Days 8-9: Waqanki Lodge and the Moyobamba area. An amazing variety of birds inhabit this area due to a variety of habitats. Lush cloudforest blankets the mountain slopes, and a good trail will give us a chance to see some great birds like Fiery-throated Fruiteater, Black-and-white Tody-Flycatcher, Chestnut-throated Spinetail, Fiery-capped Manakin, Speckle-chested Piculet, Mishana Tyrannulet, White-bellied Pygmy-Tyrant, Peruvian Warbling-Antbird, Blackish, Spot-backed, and Spot-winged Antbirds, Black-bellied Tanager, Paradise Tanager, Golden-collared Toucanet, Gilded Barbet, and many, many more. We’ll also spend time birding the dry scrub around Moyobamba where quite different birds can be seen such as Cinereous-breasted Spinetail, Stripe-necked Tody-Tyrant, Pearly-vented Tody-Tyrant, Red-shouldered Tanager, and Burnished-buff Tanager. We’ll also be sure to visit a bridge about 30 minutes away where Oilbirds roost during the day. The newly-described Varzea Thrush is often seen near the lodge itself. Nightbirding at Waqanki can also be superb; an amazing number of owls are around including Band-bellied, Stygian, Black-banded, Tropical Screech, Vermiculated Screech, and Ferruginous Pygmy, and the local guides usually have some of them well staked out. Spot-tailed and Rufous Nightjars are also possible here along with the Common Pauraque.
Days 10: Moyobamba to Abra Patricia. We’ll leave Moyobamba early and drive about an hour to a new reserve with hummer feeders that attract both Blue-fronted and Green-fronted Lancebills along with other more common species. The owner has also been trying to feed Rufous-breasted Wood-Quail and Little Tinamou, and other neat birds like Red-ruffed Fruitcrow are possible here. We’ll then work our way up through the foothills, birding the roadsides and hoping for mixed-species flocks that can be truly superb with dozens of species. A few species we might see include Speckle-chested Piculet, Spotted, Green-and-gold, and Blue-necked Tanagers, Bronze-green Euphonia, Chestnut-tipped Toucanet, Lanceolated Monklet, Ecuadorian Tyrannulet, Marble-faced Bristle-Trant, Montane and Buff-fronted Foliage-gleaners, and Olive-backed Woodcreeper. In the afternoon, we arrive at Owlet Lodge in Abra Patricia, named after the Long-whiskered Owlet, a bird that was virtually never seen in the field until this lodge was built about 8 years ago. We’ll spend some time at the hummer feeders, which usually have Long-tailed Sylph, Emerald-bellied Puffleg, Speckled Hummingbird, Booted Rackettail, Fawn-breasted Brilliant, along with some species we would have seen at Huembo. Depending on the weather, we may make a first attempt at trying to see the owlet.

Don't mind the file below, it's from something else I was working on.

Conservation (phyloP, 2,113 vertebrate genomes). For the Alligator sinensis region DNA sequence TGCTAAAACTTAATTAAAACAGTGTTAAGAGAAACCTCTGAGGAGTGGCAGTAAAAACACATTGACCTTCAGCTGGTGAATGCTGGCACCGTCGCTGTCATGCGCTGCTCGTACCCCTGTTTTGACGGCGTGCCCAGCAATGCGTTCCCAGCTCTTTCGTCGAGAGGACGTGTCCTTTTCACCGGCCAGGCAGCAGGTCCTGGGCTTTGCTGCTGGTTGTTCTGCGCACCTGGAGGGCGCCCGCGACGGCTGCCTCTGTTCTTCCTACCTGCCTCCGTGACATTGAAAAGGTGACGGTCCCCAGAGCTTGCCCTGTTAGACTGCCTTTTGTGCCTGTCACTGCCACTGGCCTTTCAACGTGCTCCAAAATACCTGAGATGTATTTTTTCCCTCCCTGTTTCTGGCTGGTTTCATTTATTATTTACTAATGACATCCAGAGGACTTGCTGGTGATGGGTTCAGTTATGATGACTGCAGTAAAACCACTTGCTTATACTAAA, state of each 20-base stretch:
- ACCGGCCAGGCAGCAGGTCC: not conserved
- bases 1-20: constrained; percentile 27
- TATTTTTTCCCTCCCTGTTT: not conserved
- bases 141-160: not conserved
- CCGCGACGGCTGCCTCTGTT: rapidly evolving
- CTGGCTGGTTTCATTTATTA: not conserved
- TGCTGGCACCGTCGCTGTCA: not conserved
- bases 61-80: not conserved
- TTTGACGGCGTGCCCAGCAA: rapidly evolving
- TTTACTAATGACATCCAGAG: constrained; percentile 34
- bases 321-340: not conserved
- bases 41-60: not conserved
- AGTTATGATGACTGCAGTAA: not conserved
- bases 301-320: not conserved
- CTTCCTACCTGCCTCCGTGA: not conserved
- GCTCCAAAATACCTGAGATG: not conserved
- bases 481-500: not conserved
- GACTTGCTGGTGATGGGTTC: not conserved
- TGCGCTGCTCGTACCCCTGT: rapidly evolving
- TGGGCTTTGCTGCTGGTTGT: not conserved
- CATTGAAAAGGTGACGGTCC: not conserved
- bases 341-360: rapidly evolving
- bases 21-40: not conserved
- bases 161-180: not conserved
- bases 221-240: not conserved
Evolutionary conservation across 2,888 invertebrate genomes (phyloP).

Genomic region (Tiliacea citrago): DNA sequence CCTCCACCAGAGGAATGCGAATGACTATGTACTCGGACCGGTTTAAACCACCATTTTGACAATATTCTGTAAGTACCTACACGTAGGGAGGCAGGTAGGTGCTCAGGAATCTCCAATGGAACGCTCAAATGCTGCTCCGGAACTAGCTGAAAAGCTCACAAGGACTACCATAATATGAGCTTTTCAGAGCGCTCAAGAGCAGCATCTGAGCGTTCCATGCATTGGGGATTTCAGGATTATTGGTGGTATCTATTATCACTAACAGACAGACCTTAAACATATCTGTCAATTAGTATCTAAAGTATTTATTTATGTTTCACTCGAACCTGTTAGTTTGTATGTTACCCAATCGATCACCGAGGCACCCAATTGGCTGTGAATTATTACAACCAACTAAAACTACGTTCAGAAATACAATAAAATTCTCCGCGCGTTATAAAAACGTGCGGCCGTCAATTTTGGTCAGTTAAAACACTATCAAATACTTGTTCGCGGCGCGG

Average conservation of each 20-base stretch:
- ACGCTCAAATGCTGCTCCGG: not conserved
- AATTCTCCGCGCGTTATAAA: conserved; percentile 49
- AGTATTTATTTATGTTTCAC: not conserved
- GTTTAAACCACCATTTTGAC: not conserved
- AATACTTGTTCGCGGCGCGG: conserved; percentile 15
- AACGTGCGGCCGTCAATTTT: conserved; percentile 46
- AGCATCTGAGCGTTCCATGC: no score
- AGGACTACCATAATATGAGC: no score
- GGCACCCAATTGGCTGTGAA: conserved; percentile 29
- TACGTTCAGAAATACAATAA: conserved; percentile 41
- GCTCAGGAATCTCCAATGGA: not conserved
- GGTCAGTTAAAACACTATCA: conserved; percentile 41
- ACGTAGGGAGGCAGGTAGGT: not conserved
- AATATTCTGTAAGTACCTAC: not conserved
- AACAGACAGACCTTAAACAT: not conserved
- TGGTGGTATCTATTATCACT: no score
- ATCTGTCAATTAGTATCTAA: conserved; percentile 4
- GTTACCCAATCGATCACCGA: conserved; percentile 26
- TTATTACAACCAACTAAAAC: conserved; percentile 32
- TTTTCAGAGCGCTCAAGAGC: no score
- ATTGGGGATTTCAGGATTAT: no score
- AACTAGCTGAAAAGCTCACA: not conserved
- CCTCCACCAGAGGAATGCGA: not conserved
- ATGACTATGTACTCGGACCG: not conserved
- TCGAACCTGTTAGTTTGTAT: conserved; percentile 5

Days 11-12: Abra Patricia area. This area has unique elfin ridgetop forests that support numerous rare and extremely localized species, some of which were only described to science in the last 30 years. We’ve got a good chance to find Bar-winged Wood-Wren, Royal Sunangel, Johnson’s Tody-Tyrant, and Cinnamon-breasted Tody-Tyrant, and make a serious effort to see three difficult endemic antpittas, Rusty-tinged Antpitta, Chestnut Antpitta, and Ochre-fronted Antpitta. Other interesting birds here include Yellow-scarfed, Yellow-throated, White-capped Tanagers, Silvery, and Blue-browed Tanagers, White-faced Numbird, Inca Flycatcher, Chestnut-crested Cotinga, Rufous-vented Tapaculo, and Variable Antshrike. Along with the owlet, nightbirding near the lodge might turn up Cinnamon and White-throated Screech-Owls and Rufous-banded Owl.
Day 13: Abra Patricia to Leymebamba. We’ll leave again in the dark and drive about an hour to the start of a difficult trail where we hope to see Pale-billed Antpitta. It takes at least an hour to walk up the steep, rocky trail, but there is a reasonable chance to see the antpitta. We’ll also try to find Russet-mantled Softtail, Unstreaked Tit-Tyrant, Peruvian Wren, and a distinct subspecies of Plain-tailed Wren. In the afternoon, we’ll drive through the scenic Utcubamba canyon, where we’ll look for Marañon Thrush, Buff-bellied Tanager, Black-necked Woodpecker, Baron’s Spinetail, Koepcke’s Screech-Owl, and others before arriving at the bustling town of Leymebamba, where we spend one night in a very good and uniquely decorated hotel.
Day 14: Leymebamba to Celendín. A long but spectacular day as we traverse the Marañon Canyon. Abra Barro Negro (Black Mud Pass) is our first stop, where we’ll look for the endemic Coppery Metaltail in the temperate forest, then try for páramo species such as White-chinned Thistletail and Stripe-headed Antpitta. We’ll then head into the canyon along one of the most amazing roads in the world, checking patches of woodland as we go down for Rufous-capped Antshrike, Moustached Flowerpiercer, and Jelski’s Chat-Tyrant. As we get lower the habitat becomes much drier, and we’ll keep an eye out for Marañon endemics like Yellow-faced Parrotlet, Peruvian Pigeon, and Buff-bridled Inca-Finch. In the afternoon we drive up over the western rim, stopping at stakeouts for two more endemics: Gray-winged Inca-Finch and Chestnut-backed Thornbill. We’ll spend one night in a decent hotel in the small town of Celendín.
Day 15: Marañon Canyon and the Celendín area. There is a good chance we will have missed at least one of our Marañon targets, so we’ll plan to head back down to nail them this morning. Even if we got lucky, there are other birds we can look for such as Black-crested Tit-Tyrant and White-tailed Shrike-Tyrant. We may also relax a bit today after the long days behind us.